Antarctica has hurricane-force winds every three days! Yes, it is considered the windiest place on earth! Luckily, most of us don't have to deal with those conditions. But still, disasters seem more prevalent in our neck of the woods these days.
Wildfires in the West. Tornadoes in the Midwest. Hurricanes in the Gulf of Mexico and the Atlantic Coast. Natural disasters seem more frequent and community financial institutions (CFIs) seem to find themselves on the frontlines of disaster response more often. Now might be the time to review your plans. As you prepare, we bring you some timely reminders.
Fine-tune your disaster recovery strategies. For CFIs that take a direct hit from a storm or other natural disasters, the first order of business is always to get back to business so that customer needs can be met. That requires an up-to-date disaster plan that follows generally accepted practices.
For starters, a CFI disaster plan should include standard business disaster recovery basics like a communication plan, role assignments in a disaster, inventory of office equipment, and vendor notification plans. While you have likely reviewed your business continuity plan fairly recently due to the coronavirus crisis, for each specific disaster there are important steps to follow. It can be helpful to have a web page ready to launch in the event of a disaster too that includes information for customers on how to access data and accounts and other details that can be quickly updated.
CFIs also need to have plans in place to secure and protect data. Typically, that requires offsite data storage, perhaps with a secure, cloud-based service. Any disaster preparedness plan should include regular monitoring of data backup to ensure things are working properly and data is updated.
Finally, a financial institution hit by a disaster may find it difficult to meet compliance and regulatory requirements in a timely fashion. Regulators are aware of this difficulty, but it is important to notify regulators accordingly. A disaster response plan should include protocols for contacting regulators. Failure to inform regulators and then missing required reports could subject CFIs to possible sanctions.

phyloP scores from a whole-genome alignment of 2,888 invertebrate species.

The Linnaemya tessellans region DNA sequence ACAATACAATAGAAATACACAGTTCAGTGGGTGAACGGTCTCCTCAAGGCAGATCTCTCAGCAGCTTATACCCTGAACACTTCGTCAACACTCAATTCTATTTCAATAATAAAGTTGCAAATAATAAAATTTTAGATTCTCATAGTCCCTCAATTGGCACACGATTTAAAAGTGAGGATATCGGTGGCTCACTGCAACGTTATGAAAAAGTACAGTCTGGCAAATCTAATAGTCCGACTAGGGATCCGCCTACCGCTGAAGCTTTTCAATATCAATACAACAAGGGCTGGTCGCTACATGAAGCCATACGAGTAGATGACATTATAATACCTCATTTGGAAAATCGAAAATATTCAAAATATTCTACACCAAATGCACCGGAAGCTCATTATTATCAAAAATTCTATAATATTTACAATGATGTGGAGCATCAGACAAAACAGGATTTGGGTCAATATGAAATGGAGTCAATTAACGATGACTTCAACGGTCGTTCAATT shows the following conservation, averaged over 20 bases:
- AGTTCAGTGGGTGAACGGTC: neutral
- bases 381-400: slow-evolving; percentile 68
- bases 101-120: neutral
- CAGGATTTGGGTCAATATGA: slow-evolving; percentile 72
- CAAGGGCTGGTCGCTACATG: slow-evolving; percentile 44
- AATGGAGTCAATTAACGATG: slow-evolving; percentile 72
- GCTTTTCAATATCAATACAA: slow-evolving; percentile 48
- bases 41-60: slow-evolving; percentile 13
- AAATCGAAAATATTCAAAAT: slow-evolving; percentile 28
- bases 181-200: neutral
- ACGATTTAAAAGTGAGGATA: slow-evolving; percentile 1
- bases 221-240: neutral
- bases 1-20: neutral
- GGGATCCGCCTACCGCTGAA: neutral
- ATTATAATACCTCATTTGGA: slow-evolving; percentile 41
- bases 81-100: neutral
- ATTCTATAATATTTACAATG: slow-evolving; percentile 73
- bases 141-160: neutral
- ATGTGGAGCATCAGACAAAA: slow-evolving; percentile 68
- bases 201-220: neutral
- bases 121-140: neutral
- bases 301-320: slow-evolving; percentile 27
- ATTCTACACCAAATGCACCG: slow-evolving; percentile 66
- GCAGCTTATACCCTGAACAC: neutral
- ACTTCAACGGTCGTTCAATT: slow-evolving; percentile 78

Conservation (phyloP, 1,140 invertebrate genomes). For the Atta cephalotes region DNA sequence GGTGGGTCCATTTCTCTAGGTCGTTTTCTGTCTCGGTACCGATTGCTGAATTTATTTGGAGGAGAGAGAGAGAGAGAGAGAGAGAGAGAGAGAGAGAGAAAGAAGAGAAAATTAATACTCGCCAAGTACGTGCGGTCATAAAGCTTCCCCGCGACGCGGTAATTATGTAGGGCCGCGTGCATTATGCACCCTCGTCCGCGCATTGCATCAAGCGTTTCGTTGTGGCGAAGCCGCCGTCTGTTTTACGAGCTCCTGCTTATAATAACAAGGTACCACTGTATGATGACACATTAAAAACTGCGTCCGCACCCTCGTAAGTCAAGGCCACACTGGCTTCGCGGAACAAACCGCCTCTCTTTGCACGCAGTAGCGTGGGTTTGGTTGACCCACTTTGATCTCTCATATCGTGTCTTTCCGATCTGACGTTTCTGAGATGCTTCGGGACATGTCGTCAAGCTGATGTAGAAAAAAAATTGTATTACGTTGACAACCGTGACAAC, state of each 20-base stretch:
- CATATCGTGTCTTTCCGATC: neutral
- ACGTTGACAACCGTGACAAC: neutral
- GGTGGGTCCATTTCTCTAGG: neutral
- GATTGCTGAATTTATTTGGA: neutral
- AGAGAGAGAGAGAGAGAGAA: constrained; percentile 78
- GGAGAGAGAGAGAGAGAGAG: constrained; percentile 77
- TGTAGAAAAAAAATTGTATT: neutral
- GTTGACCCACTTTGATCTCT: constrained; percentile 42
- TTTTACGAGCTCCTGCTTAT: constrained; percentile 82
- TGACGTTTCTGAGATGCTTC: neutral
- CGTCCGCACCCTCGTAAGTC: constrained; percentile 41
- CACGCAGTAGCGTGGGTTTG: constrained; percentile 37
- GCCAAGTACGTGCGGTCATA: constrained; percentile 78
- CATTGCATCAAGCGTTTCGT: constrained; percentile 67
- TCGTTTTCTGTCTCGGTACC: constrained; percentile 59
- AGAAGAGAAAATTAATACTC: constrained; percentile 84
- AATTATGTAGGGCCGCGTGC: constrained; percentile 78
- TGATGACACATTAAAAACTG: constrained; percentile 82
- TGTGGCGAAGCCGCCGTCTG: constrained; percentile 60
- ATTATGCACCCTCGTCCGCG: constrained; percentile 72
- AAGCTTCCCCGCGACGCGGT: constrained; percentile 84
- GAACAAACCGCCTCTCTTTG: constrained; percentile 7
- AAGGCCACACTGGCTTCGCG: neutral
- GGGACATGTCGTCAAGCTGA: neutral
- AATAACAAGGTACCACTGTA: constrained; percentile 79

Go the extra mile with customers. Regulators encourage financial institutions to go the extra mile in helping customers affected by disasters. One way to help: modifying loan terms to help customers deal with losses and disruptions. Banking regulators specifically state that "prudent" efforts to adjust or alter loan terms for those affected by a disaster will not be subject to criticism from regulators. These modifications need to be done on an individual basis and should be based on public interest in helping those in trouble, while still adhering to sound banking practices.
It is also important to ensure your customers are safe. Reaching out to borrowers affected by disasters will signal that you care for your customers. This is just as important as financial support during tough times.
Now is the time to prepare for disasters to ensure your institution and your customers are safe and can continue on. We hope these reminders have helped with that.